- 4 million people die every year from water, sanitation and hygiene related diseases.
- In the past 10 years the number of children killed by diarrhoea exceeded the total number of people lost to armed conflict since World War II.
Accessing clean water is not something we usually think of as a luxury, but for 1 in 6 people on the planet it is a daily struggle. I discovered an astounding fact recently through UNICEF: “in just one day, 200 million work hours are consumed by women collecting water for their families, which is equivalent to building 28 empire state buildings each day”.
Here is a clip from Charity Water that gives a clear picture of the Global water crisis:
How do you make money? (please explain your business model)
I have a day job, I’m a doctor specialising in wellbeing and mental health. I work with clients through an integrative counselling and coaching framework.
What are you working on right now and what are you most excited about in the next three months? (also, if your attending any events or meet-ups we’d love to hear about them)
At the moment I’m working on pulling together all the parts of Mindful in May, refining the program that will run online during May and also organising some really exciting mindful events, including mindful meals, mindful movie and mindful music gatherings. It’s really exciting working on something that brings such conscious and creative people together.
I’m also working on launching an online counselling/coaching business, it’s been put to the side whilst I move through Mindful in May. I’m very excited about working with people in supporting them to remove the internal and external obstacles that are in the way of what they want most for themselves and helping people to learn better ways of attending to their own self care. Mindfulness, coaching and psychotherapy have been fundamental ingredients in my own life which have opened up new and exciting possibilities. So I’m really, really excited to work with others in that way, as I know how powerful it can be. I’m going to predominantly be working with people via skype as my aim is to become more mobile in my work so I can travel the world with my future family and continue living an adventurous life.
How do you make ideas happen?
This image from Austin Kleon’s book, steal like an artist, really represents what it feels like sometimes. It makes me laugh as it really does feel like that sometimes. For me the actual process is organised chaos (or if you asked my partner, maybe just chaos). There’s the spark of inspiration, then a little bit of simmering indecision and doubt, then once I pass through those initial growing pains of the idea, its full speed ahead. I really do focus and give my all to an idea when I have one. Sometimes it does take retreating from friends and family to really give time and focus to the tasks that need to be done. The people in my life are very understanding and usually tolerate my disappearing acts when Im in the zone of creating.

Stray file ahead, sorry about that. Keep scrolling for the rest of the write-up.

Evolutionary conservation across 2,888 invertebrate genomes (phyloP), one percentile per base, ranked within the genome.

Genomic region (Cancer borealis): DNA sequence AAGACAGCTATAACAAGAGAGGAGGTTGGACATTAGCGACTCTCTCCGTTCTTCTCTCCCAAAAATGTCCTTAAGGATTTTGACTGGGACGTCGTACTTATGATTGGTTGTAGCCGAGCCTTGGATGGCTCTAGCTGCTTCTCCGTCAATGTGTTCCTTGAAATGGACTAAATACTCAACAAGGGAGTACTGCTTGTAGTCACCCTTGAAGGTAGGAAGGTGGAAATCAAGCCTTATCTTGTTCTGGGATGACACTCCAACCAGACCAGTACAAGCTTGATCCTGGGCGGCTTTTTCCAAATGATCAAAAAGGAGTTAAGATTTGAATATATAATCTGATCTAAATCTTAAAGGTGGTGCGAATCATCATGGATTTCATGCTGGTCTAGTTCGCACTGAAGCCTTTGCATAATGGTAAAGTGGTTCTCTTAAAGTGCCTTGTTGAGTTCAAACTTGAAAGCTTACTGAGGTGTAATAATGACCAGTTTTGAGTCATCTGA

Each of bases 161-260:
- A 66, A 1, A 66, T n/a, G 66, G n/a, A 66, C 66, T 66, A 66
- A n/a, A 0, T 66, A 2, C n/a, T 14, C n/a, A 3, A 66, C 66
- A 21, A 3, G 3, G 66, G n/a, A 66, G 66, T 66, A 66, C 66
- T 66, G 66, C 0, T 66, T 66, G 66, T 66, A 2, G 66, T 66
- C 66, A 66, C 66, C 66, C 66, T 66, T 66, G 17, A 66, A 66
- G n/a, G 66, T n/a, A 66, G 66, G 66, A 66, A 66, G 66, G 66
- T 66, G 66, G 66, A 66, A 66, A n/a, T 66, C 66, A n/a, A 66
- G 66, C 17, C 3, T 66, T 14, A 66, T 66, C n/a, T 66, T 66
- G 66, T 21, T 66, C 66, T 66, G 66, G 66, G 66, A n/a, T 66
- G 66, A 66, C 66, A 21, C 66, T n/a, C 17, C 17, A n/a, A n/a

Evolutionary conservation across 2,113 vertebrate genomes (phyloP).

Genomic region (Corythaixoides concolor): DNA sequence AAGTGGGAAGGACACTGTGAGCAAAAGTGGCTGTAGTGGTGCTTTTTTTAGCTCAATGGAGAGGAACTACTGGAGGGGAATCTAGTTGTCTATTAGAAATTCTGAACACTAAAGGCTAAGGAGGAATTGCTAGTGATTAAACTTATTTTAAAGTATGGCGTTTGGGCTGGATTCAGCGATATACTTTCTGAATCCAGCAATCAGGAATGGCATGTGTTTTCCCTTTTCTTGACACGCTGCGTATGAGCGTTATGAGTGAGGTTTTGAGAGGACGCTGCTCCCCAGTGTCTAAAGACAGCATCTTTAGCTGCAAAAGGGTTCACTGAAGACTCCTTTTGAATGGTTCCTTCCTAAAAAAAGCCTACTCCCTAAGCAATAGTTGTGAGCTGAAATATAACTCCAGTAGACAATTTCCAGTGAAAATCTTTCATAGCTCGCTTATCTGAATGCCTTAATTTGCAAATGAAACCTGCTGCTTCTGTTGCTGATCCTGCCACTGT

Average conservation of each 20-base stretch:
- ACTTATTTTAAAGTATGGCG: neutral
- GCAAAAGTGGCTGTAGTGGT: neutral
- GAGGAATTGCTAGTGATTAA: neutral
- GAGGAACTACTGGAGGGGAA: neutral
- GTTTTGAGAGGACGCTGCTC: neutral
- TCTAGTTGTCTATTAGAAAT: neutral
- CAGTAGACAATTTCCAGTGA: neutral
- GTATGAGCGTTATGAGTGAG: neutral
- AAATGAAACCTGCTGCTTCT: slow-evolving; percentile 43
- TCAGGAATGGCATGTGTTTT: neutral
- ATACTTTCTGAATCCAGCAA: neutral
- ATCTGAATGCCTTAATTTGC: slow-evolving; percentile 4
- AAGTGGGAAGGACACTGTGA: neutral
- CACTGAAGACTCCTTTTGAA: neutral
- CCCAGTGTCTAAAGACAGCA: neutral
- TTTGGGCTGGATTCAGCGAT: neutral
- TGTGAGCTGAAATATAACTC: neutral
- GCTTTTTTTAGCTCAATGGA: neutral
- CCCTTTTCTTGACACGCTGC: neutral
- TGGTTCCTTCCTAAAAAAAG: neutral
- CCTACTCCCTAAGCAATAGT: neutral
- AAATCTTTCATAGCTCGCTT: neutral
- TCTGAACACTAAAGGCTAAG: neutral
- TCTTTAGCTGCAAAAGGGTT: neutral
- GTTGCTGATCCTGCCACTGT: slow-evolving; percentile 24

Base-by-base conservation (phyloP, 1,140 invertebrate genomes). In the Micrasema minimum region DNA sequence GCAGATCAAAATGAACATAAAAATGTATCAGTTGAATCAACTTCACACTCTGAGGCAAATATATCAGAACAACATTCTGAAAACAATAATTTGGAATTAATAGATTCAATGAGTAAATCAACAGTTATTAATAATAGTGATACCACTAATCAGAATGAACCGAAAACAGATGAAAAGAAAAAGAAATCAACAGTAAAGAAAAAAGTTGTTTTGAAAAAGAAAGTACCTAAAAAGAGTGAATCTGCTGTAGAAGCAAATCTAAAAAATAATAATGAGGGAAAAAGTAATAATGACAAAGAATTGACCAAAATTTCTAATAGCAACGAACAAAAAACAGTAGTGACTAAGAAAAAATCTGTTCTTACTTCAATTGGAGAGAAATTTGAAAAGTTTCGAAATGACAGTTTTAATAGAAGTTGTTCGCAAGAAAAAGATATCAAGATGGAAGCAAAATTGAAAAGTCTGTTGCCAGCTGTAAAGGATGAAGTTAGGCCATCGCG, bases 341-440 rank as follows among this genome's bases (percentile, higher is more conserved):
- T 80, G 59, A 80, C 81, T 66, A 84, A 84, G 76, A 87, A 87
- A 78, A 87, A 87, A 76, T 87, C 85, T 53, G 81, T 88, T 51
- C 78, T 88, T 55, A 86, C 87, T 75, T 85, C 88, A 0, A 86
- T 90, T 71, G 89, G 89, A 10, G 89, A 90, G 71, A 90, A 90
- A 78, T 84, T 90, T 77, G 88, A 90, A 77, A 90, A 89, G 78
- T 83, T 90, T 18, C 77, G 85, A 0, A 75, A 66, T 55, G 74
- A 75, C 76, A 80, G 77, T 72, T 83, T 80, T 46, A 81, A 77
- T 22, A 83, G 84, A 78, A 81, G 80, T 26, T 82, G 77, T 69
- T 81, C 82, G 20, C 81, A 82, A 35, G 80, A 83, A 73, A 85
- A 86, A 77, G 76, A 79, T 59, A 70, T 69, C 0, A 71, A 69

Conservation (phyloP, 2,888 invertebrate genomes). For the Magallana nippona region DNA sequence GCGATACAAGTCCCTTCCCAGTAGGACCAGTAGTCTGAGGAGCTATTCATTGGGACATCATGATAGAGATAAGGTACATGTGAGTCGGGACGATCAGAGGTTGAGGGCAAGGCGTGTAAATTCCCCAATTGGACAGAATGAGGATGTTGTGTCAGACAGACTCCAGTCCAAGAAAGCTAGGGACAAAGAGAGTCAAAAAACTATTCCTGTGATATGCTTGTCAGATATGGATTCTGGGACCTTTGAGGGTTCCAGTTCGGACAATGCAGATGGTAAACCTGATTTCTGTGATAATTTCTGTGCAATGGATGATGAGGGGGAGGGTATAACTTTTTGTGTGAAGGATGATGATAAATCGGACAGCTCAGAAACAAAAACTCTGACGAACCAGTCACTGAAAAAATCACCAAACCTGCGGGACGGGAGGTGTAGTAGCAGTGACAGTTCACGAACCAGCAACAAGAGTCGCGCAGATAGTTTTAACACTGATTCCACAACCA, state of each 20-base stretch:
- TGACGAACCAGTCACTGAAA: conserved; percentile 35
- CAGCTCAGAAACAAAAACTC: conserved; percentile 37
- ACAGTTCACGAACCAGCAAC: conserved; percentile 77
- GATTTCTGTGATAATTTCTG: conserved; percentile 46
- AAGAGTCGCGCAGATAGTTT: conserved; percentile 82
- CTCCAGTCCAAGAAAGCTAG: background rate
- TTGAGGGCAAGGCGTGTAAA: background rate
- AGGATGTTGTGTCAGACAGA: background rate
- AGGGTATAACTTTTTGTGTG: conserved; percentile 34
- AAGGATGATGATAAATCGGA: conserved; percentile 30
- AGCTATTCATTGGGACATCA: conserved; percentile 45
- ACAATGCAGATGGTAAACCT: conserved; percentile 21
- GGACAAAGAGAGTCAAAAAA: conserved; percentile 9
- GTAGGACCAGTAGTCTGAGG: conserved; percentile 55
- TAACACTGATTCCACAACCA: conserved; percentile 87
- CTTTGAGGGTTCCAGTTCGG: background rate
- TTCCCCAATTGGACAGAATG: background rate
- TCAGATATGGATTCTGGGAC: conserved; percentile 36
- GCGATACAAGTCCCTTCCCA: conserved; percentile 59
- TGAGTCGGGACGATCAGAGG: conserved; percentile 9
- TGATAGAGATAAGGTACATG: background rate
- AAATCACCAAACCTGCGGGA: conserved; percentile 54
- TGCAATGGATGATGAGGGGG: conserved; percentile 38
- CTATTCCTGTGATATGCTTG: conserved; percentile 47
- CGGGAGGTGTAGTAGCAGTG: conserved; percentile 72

Another element that is crucial to making my ideas happen is full bodied passion. When I feel passionate about something I can’t help but make it happen. Cultivating supportive relationships with like minded people is another fundamental ingredient. When working on a big project like Mindful in May it is the relationships around me that really amplify what can be done, specifically my good friend Jenny Kirschner (@jennykirschner) was part of the first Mindful in May last year and this year new people have also come on board. I also have a very supportive community at the Hub Melbourne.
It needs to be said that many ideas that I have, don’t happen. Or at least, take a hell of a lot longer to happen than I thought they would. (Perhaps having kids is a good example of that!)
What does your typical day look like?
At the moment my workspace is the kitchen table. Typically, I get up at 7am, on good days I practice yoga with my partner then meditate, make a green smoothie, sometimes listen to a TED talk on the way to work, see clients in Fitzroy, fit in exercise (although thats fallen off a bit recently), come home and work on Mindful in May, catch up with a friend or my partner for dinner, then go to bed and start all over again. Usually there’s a random night out dancing salsa (my other passion) and sometimes a weekend away in nature.